Tuesday, 22 March 2011

Disaster currency

Matt at TVHE asks what's going on with the NZ dollar relative to the Yen; the Yen appreciated substantially post earthquake.

I'm no macro money guy, but here's my first cut.

Japanese insurers had to sell off foreign investments and buy yen to pay out on claims. The subsequent rise in the yen reflected demand, and the subsequent fall in the yen was due to intervention by the other majors. The Bank of Japan couldn't cut interest rates to offset the effects of the surge in demand.

You might think this would be a good reason for the NZ Earthquake Commission to continue holding NZ rather than foreign assets, or at least a mitigating reason against my suggestion that they hold a heavily foreign-weighted portfolio.

Do recall though that Japan has for some time been close to zero bound on interest rates. Sure, monetary expansion remains possible by printing money. I'm definitely not a macro guy, and there's no way I'm wading into the fights about liquidity traps: not my comparative advantage and not worth my investment. But it's harder for the Bank of Japan to sterilize the currency effects of insurers' portfolio adjustments than it would be for RBNZ.


  1. Jim O'Neil of Goldman Sachs was on Bloomberg saying that they contacted large Japanese insurers and companies to see if they were liquidating assets and their info was they hadn't, implying it is a speculative flow causing this. Which wouldn't surprise me given the cost of money is so cheap.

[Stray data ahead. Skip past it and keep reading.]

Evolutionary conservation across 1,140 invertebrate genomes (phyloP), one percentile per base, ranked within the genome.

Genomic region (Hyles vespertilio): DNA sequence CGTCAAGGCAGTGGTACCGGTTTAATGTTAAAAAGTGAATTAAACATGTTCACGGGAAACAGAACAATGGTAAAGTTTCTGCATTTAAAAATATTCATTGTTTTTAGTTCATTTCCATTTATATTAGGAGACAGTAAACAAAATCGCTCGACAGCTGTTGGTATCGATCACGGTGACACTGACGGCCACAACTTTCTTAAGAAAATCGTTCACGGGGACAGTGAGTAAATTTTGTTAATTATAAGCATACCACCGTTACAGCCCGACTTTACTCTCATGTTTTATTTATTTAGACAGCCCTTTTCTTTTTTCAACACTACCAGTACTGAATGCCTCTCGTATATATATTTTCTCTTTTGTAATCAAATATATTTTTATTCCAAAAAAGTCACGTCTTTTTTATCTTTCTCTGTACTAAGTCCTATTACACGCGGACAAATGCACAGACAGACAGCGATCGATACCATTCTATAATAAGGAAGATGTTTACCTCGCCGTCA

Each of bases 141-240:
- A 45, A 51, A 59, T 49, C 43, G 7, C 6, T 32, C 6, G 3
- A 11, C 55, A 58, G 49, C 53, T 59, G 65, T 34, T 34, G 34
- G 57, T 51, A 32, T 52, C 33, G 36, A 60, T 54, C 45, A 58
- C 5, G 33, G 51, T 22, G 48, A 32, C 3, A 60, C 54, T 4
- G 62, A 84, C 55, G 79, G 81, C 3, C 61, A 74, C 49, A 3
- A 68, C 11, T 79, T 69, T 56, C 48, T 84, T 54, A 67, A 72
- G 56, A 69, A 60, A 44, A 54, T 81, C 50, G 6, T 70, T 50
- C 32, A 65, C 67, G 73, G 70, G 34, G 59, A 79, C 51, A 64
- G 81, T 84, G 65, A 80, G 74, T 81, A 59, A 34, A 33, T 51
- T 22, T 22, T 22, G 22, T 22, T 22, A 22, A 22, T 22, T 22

2. Miguel Sanchez over at TVHE thinks that it's the sudden curtailment of currency outflows from Japanese savers. Not implausible. He claims that his old computer stopped him from commenting here.

  3. I don't understand the economics Eric.
    you say that because Japan is reduced obviously in value by its earthquake and nuclear stupidity
    that its currency is in demand.

  4. I would see the appreciation of the yen as a combination of three factors:

    1. Insurers etc. repatriating funds backs to Japan. I'm not sure how much of this has happened already, but will have to come eventually.

    2. Speculators expecting the yen to appreciate with the insurers repatriating funds, looking to make a quick buck.

    3. Cautious Japanese investors bringing their money back to the country as they are concerned about possibly needing it in the near future.

    Also, I would say the more medium term pressure would be on the yen to depreciate, especially with the Japanese government's current fiscal debt situation (185% of GDP).

  5. Interesting interview on Japanese financial dynamics.


  6. Eric, it's an issue with my work computer - either an outdated browser or an overzealous firewall, either way I'm not sure you can do anything about it from your end.

    What I should add to my other post is that I don't really have any proof for my assertion that the yen has a natural tendency to rise. Given that Japan has had persistently lower inflation than the western world over the last two decades, purchasing power parity would argue for a rising yen. But then no other currency follows PPP that obediently, so I don't know why the yen would be the exception.